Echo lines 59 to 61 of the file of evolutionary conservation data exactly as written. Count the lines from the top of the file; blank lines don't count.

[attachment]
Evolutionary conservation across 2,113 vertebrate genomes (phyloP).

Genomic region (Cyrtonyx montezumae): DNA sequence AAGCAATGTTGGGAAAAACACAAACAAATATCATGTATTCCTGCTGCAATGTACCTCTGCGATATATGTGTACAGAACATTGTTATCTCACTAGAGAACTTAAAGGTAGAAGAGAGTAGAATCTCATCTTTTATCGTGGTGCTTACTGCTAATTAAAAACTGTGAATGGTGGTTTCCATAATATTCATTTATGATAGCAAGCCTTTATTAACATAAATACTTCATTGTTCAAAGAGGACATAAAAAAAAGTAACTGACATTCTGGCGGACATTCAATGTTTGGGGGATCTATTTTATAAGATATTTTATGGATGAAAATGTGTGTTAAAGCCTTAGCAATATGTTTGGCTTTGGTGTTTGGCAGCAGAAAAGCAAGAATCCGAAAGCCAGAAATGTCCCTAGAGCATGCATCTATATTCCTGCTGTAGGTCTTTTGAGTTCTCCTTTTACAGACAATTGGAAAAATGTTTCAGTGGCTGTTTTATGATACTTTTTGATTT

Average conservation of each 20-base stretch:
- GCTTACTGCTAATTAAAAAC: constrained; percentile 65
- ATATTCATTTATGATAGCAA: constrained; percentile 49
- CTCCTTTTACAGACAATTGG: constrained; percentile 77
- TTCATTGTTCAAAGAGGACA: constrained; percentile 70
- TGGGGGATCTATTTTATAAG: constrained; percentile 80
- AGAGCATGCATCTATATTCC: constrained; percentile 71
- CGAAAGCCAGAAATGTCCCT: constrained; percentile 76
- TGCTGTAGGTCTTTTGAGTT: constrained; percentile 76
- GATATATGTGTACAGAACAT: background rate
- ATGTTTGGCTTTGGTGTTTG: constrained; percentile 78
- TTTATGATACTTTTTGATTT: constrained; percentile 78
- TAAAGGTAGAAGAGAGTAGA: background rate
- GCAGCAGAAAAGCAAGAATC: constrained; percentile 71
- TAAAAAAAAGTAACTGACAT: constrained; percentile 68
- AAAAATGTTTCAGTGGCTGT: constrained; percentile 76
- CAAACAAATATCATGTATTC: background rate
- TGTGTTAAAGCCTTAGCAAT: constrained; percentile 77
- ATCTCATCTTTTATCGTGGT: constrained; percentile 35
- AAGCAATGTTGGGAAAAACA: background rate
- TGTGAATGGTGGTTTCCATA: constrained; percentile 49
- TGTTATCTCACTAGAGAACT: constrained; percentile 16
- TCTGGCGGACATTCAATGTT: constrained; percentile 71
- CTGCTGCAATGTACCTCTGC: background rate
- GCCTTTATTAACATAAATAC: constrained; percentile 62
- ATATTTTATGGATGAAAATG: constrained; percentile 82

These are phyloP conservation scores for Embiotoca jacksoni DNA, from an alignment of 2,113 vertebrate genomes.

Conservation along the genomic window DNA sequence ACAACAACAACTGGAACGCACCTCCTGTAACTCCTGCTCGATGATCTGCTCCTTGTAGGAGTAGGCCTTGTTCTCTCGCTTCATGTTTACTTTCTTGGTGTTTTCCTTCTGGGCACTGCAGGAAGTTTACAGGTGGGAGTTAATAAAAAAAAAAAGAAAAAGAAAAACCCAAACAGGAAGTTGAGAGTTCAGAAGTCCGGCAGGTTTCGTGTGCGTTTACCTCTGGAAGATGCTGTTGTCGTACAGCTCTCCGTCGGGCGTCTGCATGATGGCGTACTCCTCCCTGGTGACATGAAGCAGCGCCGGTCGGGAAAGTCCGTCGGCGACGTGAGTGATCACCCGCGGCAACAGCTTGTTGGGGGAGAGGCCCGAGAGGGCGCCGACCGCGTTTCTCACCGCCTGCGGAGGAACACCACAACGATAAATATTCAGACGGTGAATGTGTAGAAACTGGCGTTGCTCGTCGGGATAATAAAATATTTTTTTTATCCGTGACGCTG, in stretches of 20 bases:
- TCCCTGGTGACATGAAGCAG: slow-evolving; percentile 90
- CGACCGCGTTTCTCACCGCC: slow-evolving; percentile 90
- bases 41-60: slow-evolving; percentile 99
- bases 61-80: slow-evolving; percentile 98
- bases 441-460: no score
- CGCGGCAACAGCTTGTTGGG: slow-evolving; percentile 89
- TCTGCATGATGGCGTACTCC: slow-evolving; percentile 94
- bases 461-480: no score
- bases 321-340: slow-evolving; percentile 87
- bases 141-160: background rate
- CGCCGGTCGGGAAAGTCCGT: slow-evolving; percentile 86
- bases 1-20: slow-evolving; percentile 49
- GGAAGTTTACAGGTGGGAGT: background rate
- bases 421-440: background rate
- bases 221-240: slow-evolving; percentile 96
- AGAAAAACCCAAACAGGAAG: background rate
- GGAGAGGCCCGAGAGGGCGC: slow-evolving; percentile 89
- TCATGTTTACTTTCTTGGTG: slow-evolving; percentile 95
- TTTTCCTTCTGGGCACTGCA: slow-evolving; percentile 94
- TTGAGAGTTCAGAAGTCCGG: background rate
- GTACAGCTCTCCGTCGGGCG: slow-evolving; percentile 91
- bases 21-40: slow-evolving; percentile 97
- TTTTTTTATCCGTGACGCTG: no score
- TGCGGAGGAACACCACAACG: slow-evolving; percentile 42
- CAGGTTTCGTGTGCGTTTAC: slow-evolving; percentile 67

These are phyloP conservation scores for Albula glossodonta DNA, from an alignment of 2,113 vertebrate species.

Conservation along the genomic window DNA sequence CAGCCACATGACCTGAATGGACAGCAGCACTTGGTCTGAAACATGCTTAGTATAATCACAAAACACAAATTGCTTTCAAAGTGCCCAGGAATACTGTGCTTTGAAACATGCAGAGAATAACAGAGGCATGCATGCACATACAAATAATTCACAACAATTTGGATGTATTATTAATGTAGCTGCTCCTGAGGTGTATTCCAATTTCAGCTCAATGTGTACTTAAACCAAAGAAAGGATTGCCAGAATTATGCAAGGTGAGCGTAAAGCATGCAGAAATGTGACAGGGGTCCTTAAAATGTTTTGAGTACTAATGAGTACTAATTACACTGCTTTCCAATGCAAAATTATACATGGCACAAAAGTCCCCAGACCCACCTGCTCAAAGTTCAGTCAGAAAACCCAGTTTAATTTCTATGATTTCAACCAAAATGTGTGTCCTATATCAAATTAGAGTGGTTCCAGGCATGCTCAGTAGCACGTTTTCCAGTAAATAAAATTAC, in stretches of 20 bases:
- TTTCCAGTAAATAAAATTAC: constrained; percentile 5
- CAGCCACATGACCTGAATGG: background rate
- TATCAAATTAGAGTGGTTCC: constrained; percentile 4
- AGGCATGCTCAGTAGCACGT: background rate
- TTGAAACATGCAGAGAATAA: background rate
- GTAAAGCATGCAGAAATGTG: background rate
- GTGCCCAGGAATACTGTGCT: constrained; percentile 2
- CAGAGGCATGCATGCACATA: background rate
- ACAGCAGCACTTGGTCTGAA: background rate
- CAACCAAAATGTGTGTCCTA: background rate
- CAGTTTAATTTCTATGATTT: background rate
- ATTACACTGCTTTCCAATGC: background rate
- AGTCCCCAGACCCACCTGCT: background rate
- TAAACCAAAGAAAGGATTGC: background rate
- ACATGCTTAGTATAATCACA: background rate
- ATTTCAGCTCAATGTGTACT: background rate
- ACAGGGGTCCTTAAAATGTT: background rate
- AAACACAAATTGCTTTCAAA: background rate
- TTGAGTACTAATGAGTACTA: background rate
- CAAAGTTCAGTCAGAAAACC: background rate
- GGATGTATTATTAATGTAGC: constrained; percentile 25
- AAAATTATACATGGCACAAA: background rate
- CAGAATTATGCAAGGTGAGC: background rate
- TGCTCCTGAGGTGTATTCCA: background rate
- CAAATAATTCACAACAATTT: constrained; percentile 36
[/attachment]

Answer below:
- CAGCCACATGACCTGAATGG: background rate
- TATCAAATTAGAGTGGTTCC: constrained; percentile 4
- AGGCATGCTCAGTAGCACGT: background rate